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Forest Trees

Newfoundland case highlights importance of judge seeing ‘big picture’

Wednesday, July 27, 2022 @ 10:41 AM | By John L. Hill

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John L. Hill %>
John L. Hill
When we use the idiom “cannot see the forest for the trees,” we are saying that there is an inability to grasp the big picture due to inordinate concentration on details. In criminal trials, the Crown paints the “big picture” by presenting individual pieces of evidence, “the trees.” When the evidence is looked at as a whole, a judge should be able to make out “the forest” beyond reasonable doubt.

Sometimes, when a judge overanalyzes specific pieces of evidence, it becomes impossible to discern “the big picture.” An injustice can result. A case in point is the Newfoundland and Labrador acquittal of Neila Blanchard (R. v. Blanchard [2019] N.J. No. 364).

On Sept. 11, 2017, Blanchard was driving her red 2007 Honda CRV along a main street in the community of Cow Head. Her vehicle left the highway, mounted the curb, hit a sandwich board sign and came into contact with 17-year-old Justin Hynes who was walking on the sidewalk going to school. The front of the Blanchard vehicle was dented; there was a damaged windshield. Red paint chips, similar to missing paint on the Honda’s hood, were found on the grass. Tire marks similar to the impressions the 2007 Honda would make were also discovered. Hynes’ body was found up the street with his head lying in a pool of blood. Police charged Blanchard with dangerous driving causing death.

The prosecution presented its case thoroughly. It called several witnesses who indicated the Blanchard vehicle was travelling at a high rate of speed when it crashed into the sandwich board and ultimately into Hynes. No doubt the Crown considered that its main witness, RCMP Sgt. Oliver Whiffen, was the expert it needed to prove its case. Whiffen was qualified as an expert and his expertise as an accident reconstructionist went unchallenged. He deduced that the Hynes boy had been struck from behind by the Honda and in a “wrap trajectory” hit his head on the windshield and was propelled up the street. The car according to scientific calculation was travelling at 74 kilometres per hour.

None of this was convincing to the trial judge. She took particular objection to the evidence proffered by Whiffen saying he was unqualified to make his comments especially as they relate to the wrap trajectory and speed. There was no expert evidence matching the paint chips with the Honda or proof that the tread marks were made by the Blanchard vehicle. The accused was acquitted. The Crown appealed.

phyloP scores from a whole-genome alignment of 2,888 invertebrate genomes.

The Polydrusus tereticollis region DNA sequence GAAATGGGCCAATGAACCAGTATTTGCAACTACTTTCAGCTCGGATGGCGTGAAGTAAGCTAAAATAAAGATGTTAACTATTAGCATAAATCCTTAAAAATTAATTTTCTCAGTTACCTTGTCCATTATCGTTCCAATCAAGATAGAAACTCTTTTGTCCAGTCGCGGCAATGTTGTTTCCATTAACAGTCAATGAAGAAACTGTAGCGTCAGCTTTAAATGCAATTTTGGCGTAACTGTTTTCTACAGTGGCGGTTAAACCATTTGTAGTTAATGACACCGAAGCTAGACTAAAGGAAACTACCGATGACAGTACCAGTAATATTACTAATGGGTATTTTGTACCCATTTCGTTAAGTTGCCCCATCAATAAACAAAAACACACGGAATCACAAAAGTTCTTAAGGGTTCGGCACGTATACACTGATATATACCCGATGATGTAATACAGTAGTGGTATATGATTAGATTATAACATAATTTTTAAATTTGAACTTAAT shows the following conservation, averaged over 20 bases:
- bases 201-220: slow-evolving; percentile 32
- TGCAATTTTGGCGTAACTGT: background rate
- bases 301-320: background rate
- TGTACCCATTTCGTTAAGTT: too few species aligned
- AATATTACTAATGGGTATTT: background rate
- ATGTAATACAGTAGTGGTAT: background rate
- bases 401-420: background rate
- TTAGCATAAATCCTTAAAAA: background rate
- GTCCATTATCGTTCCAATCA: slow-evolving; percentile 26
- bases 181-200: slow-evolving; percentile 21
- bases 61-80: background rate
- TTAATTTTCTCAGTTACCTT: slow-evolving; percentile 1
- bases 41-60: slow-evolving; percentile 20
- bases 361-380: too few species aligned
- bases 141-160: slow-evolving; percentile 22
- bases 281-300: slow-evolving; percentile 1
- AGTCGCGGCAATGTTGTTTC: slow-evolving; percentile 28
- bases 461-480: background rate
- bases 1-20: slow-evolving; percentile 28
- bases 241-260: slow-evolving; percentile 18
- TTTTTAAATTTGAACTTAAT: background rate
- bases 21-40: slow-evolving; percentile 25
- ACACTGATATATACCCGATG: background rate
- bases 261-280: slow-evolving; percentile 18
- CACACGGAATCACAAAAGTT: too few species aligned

The appeal was heard on May 13, 2021, but the unanimous three-judge panel was not rendered until March 8, 2022. The acquittal was set aside and a new trial ordered. The reasons for the appellate decision are set out in R. v. Blanchard 2022 NLCA 15. The judgment is essentially a lesson on evidence and how it is to be received.

Justice Lois Hoegg, writing for the court, is critical of the trial judge for looking at each piece of evidence and discerning if it was proof beyond a reasonable doubt. The trial judge’s concern on the minutiae of the evidence overlooked the principle laid out long ago by Justice Robert Taschereau in Cote v. The King  [1941] S.C.J. No. 49 where it was pointed out that it is only when all the facts have to be taken together to establish the proof that a crime was committed.

The court was most critical of the trial judge’s rejection of Whiffen’s opinions. There had been no objection to his being qualified as an expert. He was presented as a witness with specialized knowledge that is beyond the experience and knowledge of the trier of fact. In Blanchard’s case, no objection was made to his testifying beyond his expertise and a judge should be very slow to discount expert evidence unless it is subjected to objection and argument.

The fatal mistake in the judge’s acquittal of Blanchard was that she was too caught up examining the evidence by requiring each trivial piece to show guilt beyond a reasonable doubt rather than assessing the big picture. It was a case of her not being able to see the forest for the trees.
John L. Hill practised and taught prison law until his retirement. He holds a J.D. from Queen’s and LL.M. in constitutional law from Osgoode Hall. Contact him at

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